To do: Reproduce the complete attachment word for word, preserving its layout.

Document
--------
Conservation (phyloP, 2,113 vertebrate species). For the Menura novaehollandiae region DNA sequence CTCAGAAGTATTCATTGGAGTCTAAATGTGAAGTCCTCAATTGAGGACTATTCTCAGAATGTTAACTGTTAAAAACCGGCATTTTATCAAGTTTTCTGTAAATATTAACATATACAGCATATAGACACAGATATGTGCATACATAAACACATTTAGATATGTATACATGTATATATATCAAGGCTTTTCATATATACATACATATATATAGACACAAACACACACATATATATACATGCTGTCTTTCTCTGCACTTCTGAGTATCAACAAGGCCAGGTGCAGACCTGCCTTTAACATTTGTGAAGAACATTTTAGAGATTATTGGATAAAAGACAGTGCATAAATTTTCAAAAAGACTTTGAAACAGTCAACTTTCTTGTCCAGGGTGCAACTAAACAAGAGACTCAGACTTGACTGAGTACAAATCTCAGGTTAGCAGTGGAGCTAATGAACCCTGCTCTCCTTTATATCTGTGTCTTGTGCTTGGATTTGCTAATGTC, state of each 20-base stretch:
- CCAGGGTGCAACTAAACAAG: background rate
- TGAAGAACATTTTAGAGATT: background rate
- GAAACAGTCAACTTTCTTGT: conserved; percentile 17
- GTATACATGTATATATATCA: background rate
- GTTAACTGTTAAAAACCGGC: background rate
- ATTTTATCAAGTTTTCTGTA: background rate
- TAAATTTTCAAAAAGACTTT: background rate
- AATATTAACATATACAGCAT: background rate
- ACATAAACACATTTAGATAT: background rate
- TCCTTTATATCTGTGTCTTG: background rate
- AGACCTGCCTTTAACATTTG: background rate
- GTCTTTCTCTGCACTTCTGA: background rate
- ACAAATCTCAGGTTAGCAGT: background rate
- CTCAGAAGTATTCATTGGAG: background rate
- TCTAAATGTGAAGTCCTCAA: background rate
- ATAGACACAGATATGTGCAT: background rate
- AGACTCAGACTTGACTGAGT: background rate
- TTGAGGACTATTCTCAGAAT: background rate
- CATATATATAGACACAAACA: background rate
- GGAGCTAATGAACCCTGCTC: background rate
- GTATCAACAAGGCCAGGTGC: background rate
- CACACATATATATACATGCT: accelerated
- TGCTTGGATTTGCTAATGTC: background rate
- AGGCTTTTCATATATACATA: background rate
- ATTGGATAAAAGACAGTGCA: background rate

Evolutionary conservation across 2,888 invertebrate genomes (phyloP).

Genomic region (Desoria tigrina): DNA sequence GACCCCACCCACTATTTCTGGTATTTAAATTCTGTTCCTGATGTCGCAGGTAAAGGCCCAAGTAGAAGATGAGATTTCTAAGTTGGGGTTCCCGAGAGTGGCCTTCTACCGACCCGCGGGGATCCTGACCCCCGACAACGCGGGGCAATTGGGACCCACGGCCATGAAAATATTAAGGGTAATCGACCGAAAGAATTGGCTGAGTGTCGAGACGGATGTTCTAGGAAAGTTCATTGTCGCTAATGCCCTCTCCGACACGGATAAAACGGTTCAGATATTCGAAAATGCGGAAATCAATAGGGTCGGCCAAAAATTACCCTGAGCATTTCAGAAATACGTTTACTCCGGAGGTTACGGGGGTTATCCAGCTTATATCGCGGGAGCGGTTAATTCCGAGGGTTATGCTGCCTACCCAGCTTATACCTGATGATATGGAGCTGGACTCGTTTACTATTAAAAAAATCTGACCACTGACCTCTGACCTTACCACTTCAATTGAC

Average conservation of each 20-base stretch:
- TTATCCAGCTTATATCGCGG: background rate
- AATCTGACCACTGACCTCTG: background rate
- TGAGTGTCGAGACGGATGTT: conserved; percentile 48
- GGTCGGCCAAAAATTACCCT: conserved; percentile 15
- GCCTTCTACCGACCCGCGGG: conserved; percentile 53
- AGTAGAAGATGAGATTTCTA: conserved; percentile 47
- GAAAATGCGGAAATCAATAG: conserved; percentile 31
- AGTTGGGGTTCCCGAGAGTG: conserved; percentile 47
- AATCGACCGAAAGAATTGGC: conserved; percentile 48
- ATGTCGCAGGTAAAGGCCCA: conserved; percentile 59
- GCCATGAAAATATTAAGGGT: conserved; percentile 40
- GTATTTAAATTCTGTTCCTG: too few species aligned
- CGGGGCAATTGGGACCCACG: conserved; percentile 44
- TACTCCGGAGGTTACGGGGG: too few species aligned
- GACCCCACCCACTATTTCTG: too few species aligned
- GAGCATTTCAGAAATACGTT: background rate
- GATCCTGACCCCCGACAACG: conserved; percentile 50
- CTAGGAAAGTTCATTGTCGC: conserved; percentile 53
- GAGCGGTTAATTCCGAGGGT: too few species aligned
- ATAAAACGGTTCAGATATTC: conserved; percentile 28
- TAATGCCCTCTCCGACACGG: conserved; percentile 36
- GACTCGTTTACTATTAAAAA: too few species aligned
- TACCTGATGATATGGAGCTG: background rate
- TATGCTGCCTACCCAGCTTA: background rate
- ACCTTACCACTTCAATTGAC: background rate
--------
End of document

Conservation (phyloP, 2,113 vertebrate species). For the Menura novaehollandiae region DNA sequence CTCAGAAGTATTCATTGGAGTCTAAATGTGAAGTCCTCAATTGAGGACTATTCTCAGAATGTTAACTGTTAAAAACCGGCATTTTATCAAGTTTTCTGTAAATATTAACATATACAGCATATAGACACAGATATGTGCATACATAAACACATTTAGATATGTATACATGTATATATATCAAGGCTTTTCATATATACATACATATATATAGACACAAACACACACATATATATACATGCTGTCTTTCTCTGCACTTCTGAGTATCAACAAGGCCAGGTGCAGACCTGCCTTTAACATTTGTGAAGAACATTTTAGAGATTATTGGATAAAAGACAGTGCATAAATTTTCAAAAAGACTTTGAAACAGTCAACTTTCTTGTCCAGGGTGCAACTAAACAAGAGACTCAGACTTGACTGAGTACAAATCTCAGGTTAGCAGTGGAGCTAATGAACCCTGCTCTCCTTTATATCTGTGTCTTGTGCTTGGATTTGCTAATGTC, state of each 20-base stretch:
- CCAGGGTGCAACTAAACAAG: background rate
- TGAAGAACATTTTAGAGATT: background rate
- GAAACAGTCAACTTTCTTGT: conserved; percentile 17
- GTATACATGTATATATATCA: background rate
- GTTAACTGTTAAAAACCGGC: background rate
- ATTTTATCAAGTTTTCTGTA: background rate
- TAAATTTTCAAAAAGACTTT: background rate
- AATATTAACATATACAGCAT: background rate
- ACATAAACACATTTAGATAT: background rate
- TCCTTTATATCTGTGTCTTG: background rate
- AGACCTGCCTTTAACATTTG: background rate
- GTCTTTCTCTGCACTTCTGA: background rate
- ACAAATCTCAGGTTAGCAGT: background rate
- CTCAGAAGTATTCATTGGAG: background rate
- TCTAAATGTGAAGTCCTCAA: background rate
- ATAGACACAGATATGTGCAT: background rate
- AGACTCAGACTTGACTGAGT: background rate
- TTGAGGACTATTCTCAGAAT: background rate
- CATATATATAGACACAAACA: background rate
- GGAGCTAATGAACCCTGCTC: background rate
- GTATCAACAAGGCCAGGTGC: background rate
- CACACATATATATACATGCT: accelerated
- TGCTTGGATTTGCTAATGTC: background rate
- AGGCTTTTCATATATACATA: background rate
- ATTGGATAAAAGACAGTGCA: background rate

Evolutionary conservation across 2,888 invertebrate genomes (phyloP).

Genomic region (Desoria tigrina): DNA sequence GACCCCACCCACTATTTCTGGTATTTAAATTCTGTTCCTGATGTCGCAGGTAAAGGCCCAAGTAGAAGATGAGATTTCTAAGTTGGGGTTCCCGAGAGTGGCCTTCTACCGACCCGCGGGGATCCTGACCCCCGACAACGCGGGGCAATTGGGACCCACGGCCATGAAAATATTAAGGGTAATCGACCGAAAGAATTGGCTGAGTGTCGAGACGGATGTTCTAGGAAAGTTCATTGTCGCTAATGCCCTCTCCGACACGGATAAAACGGTTCAGATATTCGAAAATGCGGAAATCAATAGGGTCGGCCAAAAATTACCCTGAGCATTTCAGAAATACGTTTACTCCGGAGGTTACGGGGGTTATCCAGCTTATATCGCGGGAGCGGTTAATTCCGAGGGTTATGCTGCCTACCCAGCTTATACCTGATGATATGGAGCTGGACTCGTTTACTATTAAAAAAATCTGACCACTGACCTCTGACCTTACCACTTCAATTGAC

Average conservation of each 20-base stretch:
- TTATCCAGCTTATATCGCGG: background rate
- AATCTGACCACTGACCTCTG: background rate
- TGAGTGTCGAGACGGATGTT: conserved; percentile 48
- GGTCGGCCAAAAATTACCCT: conserved; percentile 15
- GCCTTCTACCGACCCGCGGG: conserved; percentile 53
- AGTAGAAGATGAGATTTCTA: conserved; percentile 47
- GAAAATGCGGAAATCAATAG: conserved; percentile 31
- AGTTGGGGTTCCCGAGAGTG: conserved; percentile 47
- AATCGACCGAAAGAATTGGC: conserved; percentile 48
- ATGTCGCAGGTAAAGGCCCA: conserved; percentile 59
- GCCATGAAAATATTAAGGGT: conserved; percentile 40
- GTATTTAAATTCTGTTCCTG: too few species aligned
- CGGGGCAATTGGGACCCACG: conserved; percentile 44
- TACTCCGGAGGTTACGGGGG: too few species aligned
- GACCCCACCCACTATTTCTG: too few species aligned
- GAGCATTTCAGAAATACGTT: background rate
- GATCCTGACCCCCGACAACG: conserved; percentile 50
- CTAGGAAAGTTCATTGTCGC: conserved; percentile 53
- GAGCGGTTAATTCCGAGGGT: too few species aligned
- ATAAAACGGTTCAGATATTC: conserved; percentile 28
- TAATGCCCTCTCCGACACGG: conserved; percentile 36
- GACTCGTTTACTATTAAAAA: too few species aligned
- TACCTGATGATATGGAGCTG: background rate
- TATGCTGCCTACCCAGCTTA: background rate
- ACCTTACCACTTCAATTGAC: background rate